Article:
INSIDE Chico State
0 November 4, 1999
Volume 30 Number 7
  A publication for the faculty, staff, administrators, and friends of California State University, Chico




In The News








Recreation and Parks Management Students Put Chico State on the Map

Kathleen Frankovic, pollster for CBS News, believes that "despite attacks on public opinion polls, [they are] extraordinarily successful." (photo KM)

Emilyn Sheffield, Recreation and Parks Management, thinks big -- big enough to gather agencies from all over Northern California to collaborate with departments from the College of Education and Communication at CSU, Chico for a series of unique student projects.

Currently, the most visible results of her efforts are a beautiful series of two- by three-foot, full-color posters now hanging in Caltrans rest stops throughout the North State. Rich and detailed, the posters represent student work at its finest, with a high quality map and mouth-watering photos designed to entice travelers to our scenic byways (see photo of mapat left by Jeff Teeter).

The ten-month project took students outside traditional classroom parameters and included a high powered round table presentation in Sacramento before forty recreation, park, and tourism representatives.

Students working on the project included designer Janet Brockman, cartographer Adam Henderson, writer Tao Stadler, and project coordinator Niki Hertl.

"In one series of posters," Sheffield said, "we had a combination of graduate and undergraduates acting in their professional capacities, under the guidance of a two-person faculty team, me and Alan Rellaford."

Rellaford, who teaches in the Department of Communication, brings twenty years of experience from the big leagues of corporate identity and packaging. "Often times the real beauty of a design solution," said Rellaford, "isn't apparent at the outset. That only emerges as you try to solve the problem day in and day out."

The students solved design issues with cartography and worked closely with the Production Graphics Lab (PGL) to make the posters visually striking yet up to harsh rest stop conditions.

"Not only were students doing their day job on this project," Sheffield noted about the experience, "but we were able to connect the regular undergraduate and graduate missions of this campus with some of the economic and tourism development needs of rural Northern California."

The funding Sheffield received was tagged to help these communities collaborate, "so they could have an itinerary function, if you will, for travelers."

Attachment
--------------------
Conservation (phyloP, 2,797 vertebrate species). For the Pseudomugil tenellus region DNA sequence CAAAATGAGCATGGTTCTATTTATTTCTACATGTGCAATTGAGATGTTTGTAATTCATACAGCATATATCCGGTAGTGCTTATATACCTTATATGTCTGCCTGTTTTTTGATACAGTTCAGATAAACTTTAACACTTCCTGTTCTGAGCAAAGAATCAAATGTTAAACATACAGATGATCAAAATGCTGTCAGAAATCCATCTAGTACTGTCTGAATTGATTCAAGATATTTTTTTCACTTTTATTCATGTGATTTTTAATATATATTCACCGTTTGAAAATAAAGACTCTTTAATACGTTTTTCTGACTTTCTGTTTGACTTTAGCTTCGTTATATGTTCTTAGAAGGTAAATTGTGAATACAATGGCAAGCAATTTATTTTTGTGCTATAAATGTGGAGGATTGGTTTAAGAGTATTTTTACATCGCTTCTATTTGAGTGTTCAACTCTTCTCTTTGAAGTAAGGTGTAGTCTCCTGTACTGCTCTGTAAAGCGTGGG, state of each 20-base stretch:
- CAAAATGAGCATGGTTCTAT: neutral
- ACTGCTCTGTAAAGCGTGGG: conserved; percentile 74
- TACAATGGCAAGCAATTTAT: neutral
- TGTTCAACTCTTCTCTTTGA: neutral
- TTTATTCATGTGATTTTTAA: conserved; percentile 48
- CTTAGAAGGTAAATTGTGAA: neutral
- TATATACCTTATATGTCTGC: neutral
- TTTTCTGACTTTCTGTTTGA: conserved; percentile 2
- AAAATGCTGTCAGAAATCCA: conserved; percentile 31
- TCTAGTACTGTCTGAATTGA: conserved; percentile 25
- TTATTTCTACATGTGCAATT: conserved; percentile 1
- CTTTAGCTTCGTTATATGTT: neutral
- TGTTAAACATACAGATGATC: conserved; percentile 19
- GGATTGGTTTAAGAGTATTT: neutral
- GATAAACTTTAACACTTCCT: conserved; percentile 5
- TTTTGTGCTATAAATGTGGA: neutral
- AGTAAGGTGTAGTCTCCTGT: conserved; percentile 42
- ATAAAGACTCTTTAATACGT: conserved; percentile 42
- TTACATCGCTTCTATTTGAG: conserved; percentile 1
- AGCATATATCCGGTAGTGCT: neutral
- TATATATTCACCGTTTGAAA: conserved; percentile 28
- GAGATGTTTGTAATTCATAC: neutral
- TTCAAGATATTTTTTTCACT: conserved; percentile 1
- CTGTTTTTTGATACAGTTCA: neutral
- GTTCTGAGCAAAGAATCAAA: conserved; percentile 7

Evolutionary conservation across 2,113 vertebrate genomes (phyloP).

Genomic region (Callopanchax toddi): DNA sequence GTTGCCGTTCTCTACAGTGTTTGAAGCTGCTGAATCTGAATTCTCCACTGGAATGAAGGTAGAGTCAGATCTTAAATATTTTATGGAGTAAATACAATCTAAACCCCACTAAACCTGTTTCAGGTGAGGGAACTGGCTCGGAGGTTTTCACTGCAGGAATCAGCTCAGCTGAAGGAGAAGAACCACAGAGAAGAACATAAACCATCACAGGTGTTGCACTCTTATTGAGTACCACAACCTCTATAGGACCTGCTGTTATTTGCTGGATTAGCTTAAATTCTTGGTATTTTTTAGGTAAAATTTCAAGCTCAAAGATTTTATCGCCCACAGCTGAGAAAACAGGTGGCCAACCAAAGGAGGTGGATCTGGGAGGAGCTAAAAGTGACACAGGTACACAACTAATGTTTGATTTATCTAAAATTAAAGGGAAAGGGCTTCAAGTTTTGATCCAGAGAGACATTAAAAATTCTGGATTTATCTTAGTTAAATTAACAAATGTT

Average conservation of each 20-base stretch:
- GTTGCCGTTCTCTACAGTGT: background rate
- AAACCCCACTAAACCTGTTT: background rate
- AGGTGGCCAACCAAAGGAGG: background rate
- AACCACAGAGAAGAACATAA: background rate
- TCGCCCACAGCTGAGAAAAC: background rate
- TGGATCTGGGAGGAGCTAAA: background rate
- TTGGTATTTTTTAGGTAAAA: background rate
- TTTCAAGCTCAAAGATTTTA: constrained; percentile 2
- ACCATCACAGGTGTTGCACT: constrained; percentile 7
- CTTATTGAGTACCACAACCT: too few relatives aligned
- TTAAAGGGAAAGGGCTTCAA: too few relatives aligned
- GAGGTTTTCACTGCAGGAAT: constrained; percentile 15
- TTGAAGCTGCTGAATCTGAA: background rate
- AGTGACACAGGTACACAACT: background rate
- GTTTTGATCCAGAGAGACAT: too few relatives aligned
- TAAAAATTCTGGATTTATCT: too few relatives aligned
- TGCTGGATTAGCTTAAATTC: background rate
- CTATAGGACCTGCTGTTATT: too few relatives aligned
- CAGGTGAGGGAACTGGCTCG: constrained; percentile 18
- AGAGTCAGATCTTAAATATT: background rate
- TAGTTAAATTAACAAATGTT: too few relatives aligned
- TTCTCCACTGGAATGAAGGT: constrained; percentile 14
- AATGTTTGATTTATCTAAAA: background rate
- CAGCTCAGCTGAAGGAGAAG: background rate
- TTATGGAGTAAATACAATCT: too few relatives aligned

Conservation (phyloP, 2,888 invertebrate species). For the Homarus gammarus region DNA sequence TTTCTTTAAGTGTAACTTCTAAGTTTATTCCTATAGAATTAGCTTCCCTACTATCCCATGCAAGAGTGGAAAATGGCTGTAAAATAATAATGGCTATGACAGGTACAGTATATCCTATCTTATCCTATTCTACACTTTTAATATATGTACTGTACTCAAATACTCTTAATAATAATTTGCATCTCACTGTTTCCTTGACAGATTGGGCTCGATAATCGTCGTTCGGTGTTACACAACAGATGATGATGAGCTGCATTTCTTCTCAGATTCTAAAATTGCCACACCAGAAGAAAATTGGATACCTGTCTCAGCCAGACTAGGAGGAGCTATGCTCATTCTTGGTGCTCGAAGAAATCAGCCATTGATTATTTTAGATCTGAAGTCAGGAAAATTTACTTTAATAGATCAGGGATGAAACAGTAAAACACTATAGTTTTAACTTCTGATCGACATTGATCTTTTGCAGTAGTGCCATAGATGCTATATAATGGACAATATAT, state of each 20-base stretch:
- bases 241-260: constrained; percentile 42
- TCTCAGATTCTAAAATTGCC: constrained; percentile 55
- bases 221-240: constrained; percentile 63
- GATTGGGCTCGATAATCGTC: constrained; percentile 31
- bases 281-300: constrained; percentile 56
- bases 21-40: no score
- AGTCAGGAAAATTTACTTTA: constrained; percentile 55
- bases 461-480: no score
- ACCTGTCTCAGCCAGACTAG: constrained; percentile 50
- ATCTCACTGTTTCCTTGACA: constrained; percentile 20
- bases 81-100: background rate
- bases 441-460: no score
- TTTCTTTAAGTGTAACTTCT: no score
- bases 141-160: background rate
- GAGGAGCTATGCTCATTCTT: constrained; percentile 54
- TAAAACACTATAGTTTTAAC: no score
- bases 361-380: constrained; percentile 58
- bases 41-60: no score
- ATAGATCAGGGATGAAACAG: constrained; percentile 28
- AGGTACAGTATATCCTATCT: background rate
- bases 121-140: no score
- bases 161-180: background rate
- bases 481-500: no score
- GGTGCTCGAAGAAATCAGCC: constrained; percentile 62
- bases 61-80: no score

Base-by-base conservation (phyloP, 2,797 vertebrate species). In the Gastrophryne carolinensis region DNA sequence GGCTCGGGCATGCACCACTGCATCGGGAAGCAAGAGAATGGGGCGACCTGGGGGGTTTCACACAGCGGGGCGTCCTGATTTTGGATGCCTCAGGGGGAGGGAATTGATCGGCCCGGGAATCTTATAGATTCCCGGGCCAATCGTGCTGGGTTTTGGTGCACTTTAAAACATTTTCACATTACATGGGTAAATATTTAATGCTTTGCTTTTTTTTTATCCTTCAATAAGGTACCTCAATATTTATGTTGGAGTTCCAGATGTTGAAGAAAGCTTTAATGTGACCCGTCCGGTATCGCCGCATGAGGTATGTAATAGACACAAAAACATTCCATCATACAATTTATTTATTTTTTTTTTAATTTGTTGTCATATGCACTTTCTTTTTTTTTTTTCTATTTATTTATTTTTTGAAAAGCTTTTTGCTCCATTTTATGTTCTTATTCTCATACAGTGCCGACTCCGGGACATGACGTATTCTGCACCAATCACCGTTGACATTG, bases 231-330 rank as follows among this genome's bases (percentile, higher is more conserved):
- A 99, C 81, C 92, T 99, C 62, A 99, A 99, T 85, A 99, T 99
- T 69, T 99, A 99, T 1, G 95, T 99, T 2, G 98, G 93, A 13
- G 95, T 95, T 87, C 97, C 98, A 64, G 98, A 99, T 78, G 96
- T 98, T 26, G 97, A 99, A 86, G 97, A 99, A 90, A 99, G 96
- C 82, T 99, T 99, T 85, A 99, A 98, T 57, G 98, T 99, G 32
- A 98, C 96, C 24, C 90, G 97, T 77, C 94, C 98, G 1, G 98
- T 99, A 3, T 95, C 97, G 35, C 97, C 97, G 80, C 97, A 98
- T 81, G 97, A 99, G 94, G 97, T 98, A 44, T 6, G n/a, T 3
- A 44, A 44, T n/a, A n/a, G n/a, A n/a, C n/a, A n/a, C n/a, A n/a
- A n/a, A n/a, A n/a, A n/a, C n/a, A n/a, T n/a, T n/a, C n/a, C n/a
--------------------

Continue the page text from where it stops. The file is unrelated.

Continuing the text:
That meant they needed to entice visitors to stop, not simply speed on by. And it became apparent early on that the scenic byways were, as Sheffield put it, "an invisible treasure needing to be made visible."

Now these byways are defined on the poster map in bright branching yellow, hooking their way in and out of high speed corridors 101, Interstate 5, U.S. 395, and Interstate 80, while the gorgeous photos illustrate everything from history to high views.

It's a landscape Sheffield, who moved here from the Midwest, finds endlessly appealing, a place she feels she could happily spend the rest of her life exploring.

To this end, her liaison abilities are unending. "She's a dynamo," said her colleague Rellaford, "with amazing talent and energy, and a zest for giving students the opportunity to grow. She's really passionate about the North State and making people aware of what's here."

Currently, Sheffield is working out details to continue the poster series, so that, "before the end of 2000," as she put it, "faculty and students traveling anywhere in Northern California are likely to see Chico State work in rest areas."

And like the yellow grid of scenic byways on the poster map, Sheffield's other projects are interwoven and continuous.

Knitted in are communities in Weaverville, Modoc, Tahoe, and the Mojave, and partnerships closer to home with Butte County and the City of Oroville.

It's work Sheffield feels she couldn't do just anywhere. She's aided by the University Foundation and the support of various department chairs and deans, along with understanding colleagues who "are very gracious about picking up the slack when things get frantic."

"These are such a huge team efforts," she added, "and they involve everything that's good about this university. It takes a very special climate and very visionary leadership to let folks get this far outside the box." -- ZV


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